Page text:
— Good Thinking
Mathematical model could streamline the development of new plastics
A newly-developed mathematical model could make the development of new plastics much more precise and efficient (Photo: kafka4prez via Flickr)
When it comes to the development of new plastics, two things have generally happened - a plastic is created and then a use is found for it, or a long trial-and-error process is undertaken in order to create a plastic with specific qualities. In a move that has been described as "comparable to cracking a plastics DNA," however, scientists at the University of Leeds and Durham University have created a mathematical model that should allow specialty plastics to be created much more quickly and efficiently.
The model incorporates two pieces of computer code. One of those is designed to predict how different polymers will flow, based on the the connections between their string-like molecules. The other predicts the shapes that those molecules will take on, when created at a chemical level. The model is based on data from experiments, in which the melting, flowing and forming processes of lab-created "perfect polymers" were analyzed.
Serving not unlike a plastics recipe book, the model should allow developers to look up what compounds will be needed to synthesize plastics with certain qualities, or conversely to find out what qualities will result from the combination of certain compounds. This should reportedly be particularly useful in the development of more environmentally-friendly, non-petroleum-based plastics.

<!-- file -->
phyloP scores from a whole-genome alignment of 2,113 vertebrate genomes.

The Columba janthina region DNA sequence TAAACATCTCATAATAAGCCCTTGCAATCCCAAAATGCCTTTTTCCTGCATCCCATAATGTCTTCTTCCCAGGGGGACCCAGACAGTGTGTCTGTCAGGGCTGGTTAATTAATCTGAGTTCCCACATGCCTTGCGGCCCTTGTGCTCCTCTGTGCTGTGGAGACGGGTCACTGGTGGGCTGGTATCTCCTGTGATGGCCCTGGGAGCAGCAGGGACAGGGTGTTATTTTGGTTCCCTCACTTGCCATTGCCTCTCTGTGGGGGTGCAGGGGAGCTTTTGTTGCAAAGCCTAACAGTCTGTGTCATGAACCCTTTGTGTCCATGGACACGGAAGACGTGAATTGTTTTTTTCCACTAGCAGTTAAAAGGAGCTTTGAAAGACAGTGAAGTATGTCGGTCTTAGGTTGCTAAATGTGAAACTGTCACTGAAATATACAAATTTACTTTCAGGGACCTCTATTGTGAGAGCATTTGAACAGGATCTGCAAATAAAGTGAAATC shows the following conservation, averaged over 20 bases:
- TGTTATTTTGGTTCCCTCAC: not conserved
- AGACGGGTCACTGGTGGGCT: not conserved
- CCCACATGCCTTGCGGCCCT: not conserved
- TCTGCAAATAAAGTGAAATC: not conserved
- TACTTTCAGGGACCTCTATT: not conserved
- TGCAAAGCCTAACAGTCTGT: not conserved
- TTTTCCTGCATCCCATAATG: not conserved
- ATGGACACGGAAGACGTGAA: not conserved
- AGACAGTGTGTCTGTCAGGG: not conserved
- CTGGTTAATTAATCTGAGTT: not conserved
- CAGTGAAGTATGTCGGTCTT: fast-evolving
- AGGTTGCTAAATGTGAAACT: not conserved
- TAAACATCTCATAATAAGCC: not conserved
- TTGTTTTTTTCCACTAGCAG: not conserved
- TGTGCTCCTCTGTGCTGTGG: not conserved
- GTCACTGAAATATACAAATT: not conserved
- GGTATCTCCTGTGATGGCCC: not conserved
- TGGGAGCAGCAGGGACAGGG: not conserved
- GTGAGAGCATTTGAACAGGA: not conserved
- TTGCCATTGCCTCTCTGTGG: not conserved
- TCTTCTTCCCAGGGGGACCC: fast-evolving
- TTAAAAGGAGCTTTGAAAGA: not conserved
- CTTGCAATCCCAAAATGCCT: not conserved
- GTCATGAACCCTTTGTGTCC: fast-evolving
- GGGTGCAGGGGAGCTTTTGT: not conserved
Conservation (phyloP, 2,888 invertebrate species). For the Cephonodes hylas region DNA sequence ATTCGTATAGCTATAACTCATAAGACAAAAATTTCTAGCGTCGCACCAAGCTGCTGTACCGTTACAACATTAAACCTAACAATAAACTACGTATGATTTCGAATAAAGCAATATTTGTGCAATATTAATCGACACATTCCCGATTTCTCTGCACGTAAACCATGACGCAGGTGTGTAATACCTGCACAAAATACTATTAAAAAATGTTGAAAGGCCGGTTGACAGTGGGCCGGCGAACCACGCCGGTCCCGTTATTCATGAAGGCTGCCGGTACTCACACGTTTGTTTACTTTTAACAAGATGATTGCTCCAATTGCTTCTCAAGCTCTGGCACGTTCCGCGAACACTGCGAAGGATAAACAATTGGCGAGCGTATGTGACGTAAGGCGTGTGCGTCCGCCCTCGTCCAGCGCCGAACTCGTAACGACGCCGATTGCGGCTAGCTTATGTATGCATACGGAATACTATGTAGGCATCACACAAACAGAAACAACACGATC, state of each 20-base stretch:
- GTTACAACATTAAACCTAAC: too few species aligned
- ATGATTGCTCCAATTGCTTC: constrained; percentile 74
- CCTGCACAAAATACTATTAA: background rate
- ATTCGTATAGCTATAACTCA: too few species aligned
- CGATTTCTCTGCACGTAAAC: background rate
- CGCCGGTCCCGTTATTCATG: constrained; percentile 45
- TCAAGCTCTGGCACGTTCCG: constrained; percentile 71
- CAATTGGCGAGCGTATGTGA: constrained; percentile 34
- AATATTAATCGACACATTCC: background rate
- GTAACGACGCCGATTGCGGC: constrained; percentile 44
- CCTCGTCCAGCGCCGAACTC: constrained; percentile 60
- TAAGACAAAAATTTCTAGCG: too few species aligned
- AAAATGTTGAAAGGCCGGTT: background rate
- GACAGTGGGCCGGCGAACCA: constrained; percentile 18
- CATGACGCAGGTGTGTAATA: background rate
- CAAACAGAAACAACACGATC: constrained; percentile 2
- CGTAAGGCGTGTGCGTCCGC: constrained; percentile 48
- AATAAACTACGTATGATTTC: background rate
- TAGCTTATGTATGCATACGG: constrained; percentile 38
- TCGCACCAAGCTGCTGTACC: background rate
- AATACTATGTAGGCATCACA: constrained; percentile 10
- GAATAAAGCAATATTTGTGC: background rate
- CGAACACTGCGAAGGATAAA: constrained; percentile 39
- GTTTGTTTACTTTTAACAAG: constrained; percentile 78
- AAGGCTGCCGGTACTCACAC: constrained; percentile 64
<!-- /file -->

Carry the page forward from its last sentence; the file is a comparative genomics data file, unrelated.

"By changing two or three numbers in the computer code, we can adapt all the predictions for new bio-polymer sources" said Durham's Professor Tom McLeish.
The research is part of the collaborative Microscale Polymer Processing project. A paper on the model was published in the journal Science this Thursday.
About the Author
An experienced freelance writer, videographer and television producer, Ben's interest in all forms of innovation is particularly fanatical when it comes to human-powered transportation, film-making gear, environmentally-friendly technologies and anything that's designed to go underwater. He lives in Edmonton, Alberta, where he spends a lot of time going over the handlebars of his mountain bike, hanging out in off-leash parks, and wishing the Pacific Ocean wasn't so far away.
All articles by Ben Coxworth
This would seem to be a very important development.
Wherever one looks we are surrounded by plastic of many different kinds and being able to improve and refine the structure and capabilities of new and also no doubt, some existing plastics could result in many product improvements.
Added to these benefits the ability to model new plastics based on organic sources can bring a whole new range of possibilities with environmental benefits.
Congratulations to these two teams and may their work enjoy further successes!
This discovery seems important, but how original will new materials be designed and birthed? Also, can the plastic be programmed to be self-destructive and environmentally friendly? That would be great.
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